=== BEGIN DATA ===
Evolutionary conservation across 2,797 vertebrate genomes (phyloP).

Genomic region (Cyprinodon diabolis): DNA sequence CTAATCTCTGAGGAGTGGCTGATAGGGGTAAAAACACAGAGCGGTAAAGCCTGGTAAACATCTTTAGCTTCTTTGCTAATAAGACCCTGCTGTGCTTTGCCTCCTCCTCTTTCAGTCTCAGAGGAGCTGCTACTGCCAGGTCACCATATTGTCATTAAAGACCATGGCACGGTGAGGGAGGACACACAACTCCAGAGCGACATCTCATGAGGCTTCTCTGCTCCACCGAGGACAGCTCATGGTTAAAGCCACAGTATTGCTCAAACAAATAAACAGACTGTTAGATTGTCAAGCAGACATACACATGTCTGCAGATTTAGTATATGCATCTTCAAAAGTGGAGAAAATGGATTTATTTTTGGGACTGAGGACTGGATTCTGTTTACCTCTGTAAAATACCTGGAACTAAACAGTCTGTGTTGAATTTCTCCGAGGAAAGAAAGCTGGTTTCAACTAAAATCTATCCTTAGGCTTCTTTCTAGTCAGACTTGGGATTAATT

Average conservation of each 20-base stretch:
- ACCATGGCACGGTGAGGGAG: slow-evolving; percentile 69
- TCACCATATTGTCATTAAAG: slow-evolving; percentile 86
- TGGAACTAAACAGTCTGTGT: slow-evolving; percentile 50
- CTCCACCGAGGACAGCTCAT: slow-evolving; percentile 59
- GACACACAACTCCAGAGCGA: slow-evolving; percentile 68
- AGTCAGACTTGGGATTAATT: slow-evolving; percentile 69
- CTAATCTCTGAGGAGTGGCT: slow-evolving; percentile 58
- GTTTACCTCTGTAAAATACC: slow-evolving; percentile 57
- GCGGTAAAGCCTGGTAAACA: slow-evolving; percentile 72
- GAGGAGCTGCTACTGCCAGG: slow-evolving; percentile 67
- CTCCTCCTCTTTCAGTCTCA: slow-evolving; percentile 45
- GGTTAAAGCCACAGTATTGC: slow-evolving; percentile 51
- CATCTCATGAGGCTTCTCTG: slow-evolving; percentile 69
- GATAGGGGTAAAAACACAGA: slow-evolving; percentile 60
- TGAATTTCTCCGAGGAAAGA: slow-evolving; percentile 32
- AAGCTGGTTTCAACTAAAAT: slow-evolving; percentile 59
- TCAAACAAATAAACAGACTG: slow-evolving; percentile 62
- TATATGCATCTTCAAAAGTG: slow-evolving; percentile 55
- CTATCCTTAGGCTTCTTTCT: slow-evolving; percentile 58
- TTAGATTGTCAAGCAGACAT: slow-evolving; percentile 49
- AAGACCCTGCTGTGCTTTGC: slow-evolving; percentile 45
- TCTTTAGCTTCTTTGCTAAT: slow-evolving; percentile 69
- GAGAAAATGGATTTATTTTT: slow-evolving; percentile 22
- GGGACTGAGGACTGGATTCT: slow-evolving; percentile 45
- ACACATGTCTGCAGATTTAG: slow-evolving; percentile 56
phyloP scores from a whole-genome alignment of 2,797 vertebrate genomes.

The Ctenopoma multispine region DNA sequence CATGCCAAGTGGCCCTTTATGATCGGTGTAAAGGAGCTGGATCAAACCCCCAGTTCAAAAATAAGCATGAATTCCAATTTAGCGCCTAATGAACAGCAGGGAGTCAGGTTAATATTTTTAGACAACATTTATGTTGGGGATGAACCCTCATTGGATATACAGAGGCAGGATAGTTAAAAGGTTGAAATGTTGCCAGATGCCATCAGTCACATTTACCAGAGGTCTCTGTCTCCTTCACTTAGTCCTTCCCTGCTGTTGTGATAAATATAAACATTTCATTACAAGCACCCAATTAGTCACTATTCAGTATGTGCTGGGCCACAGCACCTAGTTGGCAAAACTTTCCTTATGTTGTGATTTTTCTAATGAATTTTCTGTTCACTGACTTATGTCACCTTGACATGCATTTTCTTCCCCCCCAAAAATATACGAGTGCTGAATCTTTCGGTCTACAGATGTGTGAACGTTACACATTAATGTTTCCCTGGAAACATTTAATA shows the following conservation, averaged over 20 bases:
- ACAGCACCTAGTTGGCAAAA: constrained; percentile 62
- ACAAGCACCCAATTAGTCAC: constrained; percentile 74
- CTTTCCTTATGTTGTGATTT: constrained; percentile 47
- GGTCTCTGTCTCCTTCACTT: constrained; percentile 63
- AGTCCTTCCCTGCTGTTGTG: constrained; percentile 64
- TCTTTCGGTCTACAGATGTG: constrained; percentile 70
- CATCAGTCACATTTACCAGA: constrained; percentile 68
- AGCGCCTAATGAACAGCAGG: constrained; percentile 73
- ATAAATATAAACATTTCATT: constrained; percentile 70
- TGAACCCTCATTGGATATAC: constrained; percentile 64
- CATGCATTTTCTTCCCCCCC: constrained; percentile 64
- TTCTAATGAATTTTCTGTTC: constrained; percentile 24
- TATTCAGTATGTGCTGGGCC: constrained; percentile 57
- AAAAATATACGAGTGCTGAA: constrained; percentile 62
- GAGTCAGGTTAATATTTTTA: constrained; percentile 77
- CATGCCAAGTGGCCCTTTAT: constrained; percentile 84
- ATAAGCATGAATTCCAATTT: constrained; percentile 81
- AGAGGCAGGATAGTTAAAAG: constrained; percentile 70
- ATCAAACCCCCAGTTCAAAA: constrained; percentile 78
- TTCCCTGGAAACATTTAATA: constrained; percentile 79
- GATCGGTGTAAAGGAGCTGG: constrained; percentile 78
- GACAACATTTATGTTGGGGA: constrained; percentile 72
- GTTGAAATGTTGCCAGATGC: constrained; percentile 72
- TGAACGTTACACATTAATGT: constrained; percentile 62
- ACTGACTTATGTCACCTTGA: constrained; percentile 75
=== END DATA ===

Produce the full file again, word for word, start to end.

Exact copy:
Evolutionary conservation across 2,797 vertebrate genomes (phyloP).

Genomic region (Cyprinodon diabolis): DNA sequence CTAATCTCTGAGGAGTGGCTGATAGGGGTAAAAACACAGAGCGGTAAAGCCTGGTAAACATCTTTAGCTTCTTTGCTAATAAGACCCTGCTGTGCTTTGCCTCCTCCTCTTTCAGTCTCAGAGGAGCTGCTACTGCCAGGTCACCATATTGTCATTAAAGACCATGGCACGGTGAGGGAGGACACACAACTCCAGAGCGACATCTCATGAGGCTTCTCTGCTCCACCGAGGACAGCTCATGGTTAAAGCCACAGTATTGCTCAAACAAATAAACAGACTGTTAGATTGTCAAGCAGACATACACATGTCTGCAGATTTAGTATATGCATCTTCAAAAGTGGAGAAAATGGATTTATTTTTGGGACTGAGGACTGGATTCTGTTTACCTCTGTAAAATACCTGGAACTAAACAGTCTGTGTTGAATTTCTCCGAGGAAAGAAAGCTGGTTTCAACTAAAATCTATCCTTAGGCTTCTTTCTAGTCAGACTTGGGATTAATT

Average conservation of each 20-base stretch:
- ACCATGGCACGGTGAGGGAG: slow-evolving; percentile 69
- TCACCATATTGTCATTAAAG: slow-evolving; percentile 86
- TGGAACTAAACAGTCTGTGT: slow-evolving; percentile 50
- CTCCACCGAGGACAGCTCAT: slow-evolving; percentile 59
- GACACACAACTCCAGAGCGA: slow-evolving; percentile 68
- AGTCAGACTTGGGATTAATT: slow-evolving; percentile 69
- CTAATCTCTGAGGAGTGGCT: slow-evolving; percentile 58
- GTTTACCTCTGTAAAATACC: slow-evolving; percentile 57
- GCGGTAAAGCCTGGTAAACA: slow-evolving; percentile 72
- GAGGAGCTGCTACTGCCAGG: slow-evolving; percentile 67
- CTCCTCCTCTTTCAGTCTCA: slow-evolving; percentile 45
- GGTTAAAGCCACAGTATTGC: slow-evolving; percentile 51
- CATCTCATGAGGCTTCTCTG: slow-evolving; percentile 69
- GATAGGGGTAAAAACACAGA: slow-evolving; percentile 60
- TGAATTTCTCCGAGGAAAGA: slow-evolving; percentile 32
- AAGCTGGTTTCAACTAAAAT: slow-evolving; percentile 59
- TCAAACAAATAAACAGACTG: slow-evolving; percentile 62
- TATATGCATCTTCAAAAGTG: slow-evolving; percentile 55
- CTATCCTTAGGCTTCTTTCT: slow-evolving; percentile 58
- TTAGATTGTCAAGCAGACAT: slow-evolving; percentile 49
- AAGACCCTGCTGTGCTTTGC: slow-evolving; percentile 45
- TCTTTAGCTTCTTTGCTAAT: slow-evolving; percentile 69
- GAGAAAATGGATTTATTTTT: slow-evolving; percentile 22
- GGGACTGAGGACTGGATTCT: slow-evolving; percentile 45
- ACACATGTCTGCAGATTTAG: slow-evolving; percentile 56
phyloP scores from a whole-genome alignment of 2,797 vertebrate genomes.

The Ctenopoma multispine region DNA sequence CATGCCAAGTGGCCCTTTATGATCGGTGTAAAGGAGCTGGATCAAACCCCCAGTTCAAAAATAAGCATGAATTCCAATTTAGCGCCTAATGAACAGCAGGGAGTCAGGTTAATATTTTTAGACAACATTTATGTTGGGGATGAACCCTCATTGGATATACAGAGGCAGGATAGTTAAAAGGTTGAAATGTTGCCAGATGCCATCAGTCACATTTACCAGAGGTCTCTGTCTCCTTCACTTAGTCCTTCCCTGCTGTTGTGATAAATATAAACATTTCATTACAAGCACCCAATTAGTCACTATTCAGTATGTGCTGGGCCACAGCACCTAGTTGGCAAAACTTTCCTTATGTTGTGATTTTTCTAATGAATTTTCTGTTCACTGACTTATGTCACCTTGACATGCATTTTCTTCCCCCCCAAAAATATACGAGTGCTGAATCTTTCGGTCTACAGATGTGTGAACGTTACACATTAATGTTTCCCTGGAAACATTTAATA shows the following conservation, averaged over 20 bases:
- ACAGCACCTAGTTGGCAAAA: constrained; percentile 62
- ACAAGCACCCAATTAGTCAC: constrained; percentile 74
- CTTTCCTTATGTTGTGATTT: constrained; percentile 47
- GGTCTCTGTCTCCTTCACTT: constrained; percentile 63
- AGTCCTTCCCTGCTGTTGTG: constrained; percentile 64
- TCTTTCGGTCTACAGATGTG: constrained; percentile 70
- CATCAGTCACATTTACCAGA: constrained; percentile 68
- AGCGCCTAATGAACAGCAGG: constrained; percentile 73
- ATAAATATAAACATTTCATT: constrained; percentile 70
- TGAACCCTCATTGGATATAC: constrained; percentile 64
- CATGCATTTTCTTCCCCCCC: constrained; percentile 64
- TTCTAATGAATTTTCTGTTC: constrained; percentile 24
- TATTCAGTATGTGCTGGGCC: constrained; percentile 57
- AAAAATATACGAGTGCTGAA: constrained; percentile 62
- GAGTCAGGTTAATATTTTTA: constrained; percentile 77
- CATGCCAAGTGGCCCTTTAT: constrained; percentile 84
- ATAAGCATGAATTCCAATTT: constrained; percentile 81
- AGAGGCAGGATAGTTAAAAG: constrained; percentile 70
- ATCAAACCCCCAGTTCAAAA: constrained; percentile 78
- TTCCCTGGAAACATTTAATA: constrained; percentile 79
- GATCGGTGTAAAGGAGCTGG: constrained; percentile 78
- GACAACATTTATGTTGGGGA: constrained; percentile 72
- GTTGAAATGTTGCCAGATGC: constrained; percentile 72
- TGAACGTTACACATTAATGT: constrained; percentile 62
- ACTGACTTATGTCACCTTGA: constrained; percentile 75